I’ve been using a quarterly calendar this year, as a platform for setting and tracking my goals progress. The first quarter is officially over after April 1st, so I can really see how far behind I am on most of my goals. The problem I’m having so far is that 13 weeks is way too long to be meaningful to me. 13 weeks in internet time might as well be a decade.

On the bright side, I’m probably going to see the second quarter of this year really show me some massive results. It’s hard to imagine how I couldn’t. But, I can’t control outcomes; I can only control my effort and output.

Without further ado, here’s what I managed to read in March 2017:

Eat Fat, Get Thin by Mark Hyman (audio): Stop eating processed food, and eat more healthy fats. The info is this book is fine, but there’s a ton of sales pitch for other things the author is selling.

How Ideas Spread by Jonah Berger (audio): Enjoyable series of lectures on how ideas and trends can spread across social networks. Note that the title is not “How to Get Your Ideas to Spread” – this will only give you ideas about spreading ideas, not answers.

Attaining Your Desires: By Letting Your Subconscious Mind Work for You by Geneviève Behrend (audio): Another Law of Attraction type book. I had some trouble getting through this one, and I’m not sure if I came away with anything.

The Millionaire Booklet by Grant Cardone (audio): There is a lot of good advice packed into this tiny book. Well worth the 40 minutes spent to read it.

Why Do Fools Fall in Love? by Janice R. Levine (audio): Actually, I was surprised by this. A nice collection of essays with a great mix of personal stories and science.

Manifest Your Millions: A Lottery Winner Shares his Law of Attraction Secrets by Eddie Coronado (audio): Nothing new here, but short and to the point.

Reading List for February 2017

This is turning out to be such an amazing year already that I don’t even know what is happening right now. I thought that January was good, but I was way behind on all of my goals because I set my goals super high. I didn’t really intend to hit them, I just wanted something big and shiny to aim at. But what actually has happened here is amazing.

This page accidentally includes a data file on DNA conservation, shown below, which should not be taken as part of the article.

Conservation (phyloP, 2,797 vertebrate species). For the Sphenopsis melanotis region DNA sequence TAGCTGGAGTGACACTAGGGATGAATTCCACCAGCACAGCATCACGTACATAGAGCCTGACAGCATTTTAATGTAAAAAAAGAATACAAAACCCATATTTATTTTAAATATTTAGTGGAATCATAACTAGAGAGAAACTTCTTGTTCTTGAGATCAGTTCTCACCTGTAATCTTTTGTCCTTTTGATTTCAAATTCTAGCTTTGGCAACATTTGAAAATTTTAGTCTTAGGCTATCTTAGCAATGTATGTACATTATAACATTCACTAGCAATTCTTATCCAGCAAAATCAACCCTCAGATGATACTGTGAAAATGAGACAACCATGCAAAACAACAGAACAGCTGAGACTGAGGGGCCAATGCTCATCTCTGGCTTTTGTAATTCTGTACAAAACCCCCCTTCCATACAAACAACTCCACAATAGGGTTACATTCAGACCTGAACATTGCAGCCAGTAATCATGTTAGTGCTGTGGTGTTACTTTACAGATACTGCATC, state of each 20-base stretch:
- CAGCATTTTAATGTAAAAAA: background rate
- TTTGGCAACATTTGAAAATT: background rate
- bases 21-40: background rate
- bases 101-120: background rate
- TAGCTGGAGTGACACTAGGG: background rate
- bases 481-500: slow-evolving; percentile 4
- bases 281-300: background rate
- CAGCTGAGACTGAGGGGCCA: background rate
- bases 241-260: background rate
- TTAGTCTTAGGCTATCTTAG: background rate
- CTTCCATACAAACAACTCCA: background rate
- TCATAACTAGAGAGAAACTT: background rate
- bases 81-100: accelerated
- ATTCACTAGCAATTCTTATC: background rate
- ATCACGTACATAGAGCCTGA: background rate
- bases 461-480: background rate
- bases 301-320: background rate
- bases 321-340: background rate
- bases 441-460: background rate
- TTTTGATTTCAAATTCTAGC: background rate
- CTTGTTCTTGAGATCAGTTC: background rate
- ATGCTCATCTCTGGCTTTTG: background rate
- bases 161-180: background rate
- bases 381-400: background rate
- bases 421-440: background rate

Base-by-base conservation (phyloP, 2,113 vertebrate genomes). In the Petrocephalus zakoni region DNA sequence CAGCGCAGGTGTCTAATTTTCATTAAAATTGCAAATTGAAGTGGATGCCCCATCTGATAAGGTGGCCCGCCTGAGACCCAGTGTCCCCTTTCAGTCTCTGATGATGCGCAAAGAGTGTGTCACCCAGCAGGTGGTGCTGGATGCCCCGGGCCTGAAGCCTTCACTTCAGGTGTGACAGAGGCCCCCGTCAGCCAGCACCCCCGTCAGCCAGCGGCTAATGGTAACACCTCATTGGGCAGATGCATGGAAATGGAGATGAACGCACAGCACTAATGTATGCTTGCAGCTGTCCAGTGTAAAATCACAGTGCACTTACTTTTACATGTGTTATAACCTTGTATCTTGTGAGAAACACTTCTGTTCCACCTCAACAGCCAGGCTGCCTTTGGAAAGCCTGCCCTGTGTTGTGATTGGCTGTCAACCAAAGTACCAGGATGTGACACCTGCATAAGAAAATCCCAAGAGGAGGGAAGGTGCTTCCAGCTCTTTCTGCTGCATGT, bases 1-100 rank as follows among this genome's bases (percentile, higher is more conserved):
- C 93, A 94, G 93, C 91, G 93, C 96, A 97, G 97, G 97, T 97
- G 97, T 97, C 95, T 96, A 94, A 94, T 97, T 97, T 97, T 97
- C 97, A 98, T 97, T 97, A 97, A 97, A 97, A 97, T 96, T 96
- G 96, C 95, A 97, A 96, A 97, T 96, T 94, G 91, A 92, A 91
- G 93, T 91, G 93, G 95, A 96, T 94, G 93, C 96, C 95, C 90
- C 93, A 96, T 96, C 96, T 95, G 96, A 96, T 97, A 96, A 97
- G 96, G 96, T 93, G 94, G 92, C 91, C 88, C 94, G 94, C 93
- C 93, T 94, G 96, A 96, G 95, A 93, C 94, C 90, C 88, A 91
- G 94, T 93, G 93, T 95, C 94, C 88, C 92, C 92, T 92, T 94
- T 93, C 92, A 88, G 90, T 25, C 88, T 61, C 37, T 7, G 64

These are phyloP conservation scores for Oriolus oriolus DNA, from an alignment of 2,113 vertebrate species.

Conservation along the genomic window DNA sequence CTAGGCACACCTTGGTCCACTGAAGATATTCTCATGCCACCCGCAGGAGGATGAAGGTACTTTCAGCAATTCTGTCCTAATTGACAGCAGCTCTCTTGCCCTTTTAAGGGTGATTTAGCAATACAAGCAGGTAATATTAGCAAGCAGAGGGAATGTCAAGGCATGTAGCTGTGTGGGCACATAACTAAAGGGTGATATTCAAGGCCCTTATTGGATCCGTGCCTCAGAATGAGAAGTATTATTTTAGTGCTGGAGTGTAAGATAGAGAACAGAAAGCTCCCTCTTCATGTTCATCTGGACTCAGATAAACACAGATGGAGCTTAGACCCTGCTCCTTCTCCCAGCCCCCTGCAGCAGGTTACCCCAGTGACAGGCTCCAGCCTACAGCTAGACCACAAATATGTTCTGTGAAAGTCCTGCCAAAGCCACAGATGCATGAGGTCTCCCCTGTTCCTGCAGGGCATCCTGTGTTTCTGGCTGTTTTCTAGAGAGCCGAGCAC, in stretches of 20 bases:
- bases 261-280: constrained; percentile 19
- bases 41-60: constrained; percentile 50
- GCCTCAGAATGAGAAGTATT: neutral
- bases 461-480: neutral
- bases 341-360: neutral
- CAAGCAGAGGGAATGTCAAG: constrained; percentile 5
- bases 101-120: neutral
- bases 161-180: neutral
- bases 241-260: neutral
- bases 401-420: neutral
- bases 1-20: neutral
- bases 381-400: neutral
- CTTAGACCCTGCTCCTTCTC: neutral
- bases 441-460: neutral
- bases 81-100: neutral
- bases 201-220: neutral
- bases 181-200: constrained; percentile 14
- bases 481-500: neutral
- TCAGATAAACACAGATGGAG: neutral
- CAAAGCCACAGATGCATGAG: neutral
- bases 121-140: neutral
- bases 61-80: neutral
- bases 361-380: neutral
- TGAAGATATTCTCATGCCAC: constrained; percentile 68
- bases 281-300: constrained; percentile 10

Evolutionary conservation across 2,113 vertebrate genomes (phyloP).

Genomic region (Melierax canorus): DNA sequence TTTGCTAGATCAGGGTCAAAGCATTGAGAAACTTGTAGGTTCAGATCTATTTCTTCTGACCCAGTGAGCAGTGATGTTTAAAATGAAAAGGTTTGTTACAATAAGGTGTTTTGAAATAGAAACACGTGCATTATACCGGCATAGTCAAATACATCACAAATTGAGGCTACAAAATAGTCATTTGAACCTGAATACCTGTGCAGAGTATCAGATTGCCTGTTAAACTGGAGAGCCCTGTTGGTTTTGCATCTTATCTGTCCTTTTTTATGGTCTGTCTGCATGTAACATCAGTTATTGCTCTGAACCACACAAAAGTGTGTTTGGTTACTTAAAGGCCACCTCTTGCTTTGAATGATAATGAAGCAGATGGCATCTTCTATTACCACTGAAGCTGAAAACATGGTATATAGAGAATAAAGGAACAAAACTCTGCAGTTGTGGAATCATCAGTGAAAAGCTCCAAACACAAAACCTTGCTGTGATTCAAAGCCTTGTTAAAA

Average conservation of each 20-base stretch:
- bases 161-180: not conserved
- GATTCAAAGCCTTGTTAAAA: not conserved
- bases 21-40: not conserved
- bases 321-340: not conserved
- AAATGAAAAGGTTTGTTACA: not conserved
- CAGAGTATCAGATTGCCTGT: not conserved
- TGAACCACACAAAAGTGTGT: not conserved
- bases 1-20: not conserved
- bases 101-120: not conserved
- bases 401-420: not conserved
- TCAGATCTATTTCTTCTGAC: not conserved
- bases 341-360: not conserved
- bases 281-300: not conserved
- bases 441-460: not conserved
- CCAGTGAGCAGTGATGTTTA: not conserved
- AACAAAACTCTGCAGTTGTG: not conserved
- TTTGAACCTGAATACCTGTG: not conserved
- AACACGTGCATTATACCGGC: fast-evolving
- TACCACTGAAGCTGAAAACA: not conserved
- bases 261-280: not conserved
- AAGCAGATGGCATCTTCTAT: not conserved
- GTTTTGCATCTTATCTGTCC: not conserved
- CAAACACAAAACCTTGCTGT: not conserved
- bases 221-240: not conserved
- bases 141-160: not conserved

I published another book right at the start of February. Pen name thing, not going to refer to it here. I’m not going to talk about sales or anything, that’s not the point. It’s just part of my process of meeting my goals: I have a “words published” metric that I’m tracking. That’s the only book published so far this year. I also have a goal to write 1 million words this year. I’m behind on both.

But these last two weeks I have been in some crazy groove. My daily grind has come together in a way that I couldn’t foresee at the beginning of the month, and I’m not only going to surpass my word count goal for February (the yearly goal is measured by days and months), I’m also going to make up ground on what I fell behind on in January. So yeah, that’s something.

I’ve also been able to catch up on my reading goals in these past 2 weeks. I’ve also scheduled in more playtime. I’ve also had more social interaction. I’m hoping that I will be able to publish several books next month because of all this.

In short, I am absolutely crushing things right now, and it doesn’t even feel like work. It wasn’t some major change that got me here, either. It was just the same process, and tweaking it to make it better even on bad days, until things just clicked into place.

I am thinking about writing a short productivity book about it later in the year, though, because I’ve tried several systems to get to mine, and I’m sure there are others who could benefit from this one. I’m not saying that it’s superior, but it is definitely working for me.

Anyway, enough with the update, here’s this month’s reading list:

White Fang by Jack London (audio): This took me forever to finish, and honestly? Not my favorite. It was good, and worth a read, but the pace was too slow for my liking.

The Wendigo by Algernon Blackwood (audio): A fun weird short story. Popped up as a YouTube recommendation, so I listened to it.

Narrative of the Life of Frederick Douglass by Frederick Douglass (audio): Moved this to the top of my TBR because President Trump didn’t know who Douglass was. Of course the book is interesting, if only for the circumstances that went into it. I did happen to find two other points that really struck me as intriguing. First, although Douglass benefited as a slave from religion – whose classes increased his ability to read and write – he was an opponent of the same religion for the vindication it instilled in his masters. And second, he was anti-Underground Railroad not because it didn’t help people, but because it potentially meant worse treatment for those who were still slaves. Both of those points necessitate a level of thinking that most educated peoples today can’t reach. That’s a jab at policy makers of the present, in case you were wondering.

How to Get From Where You Are to Where You Want to Be by Jay Abraham (audio): This is from the 90s, but is full of great marketing advice. A little bit dated overall, but the fundamentals haven’t changed.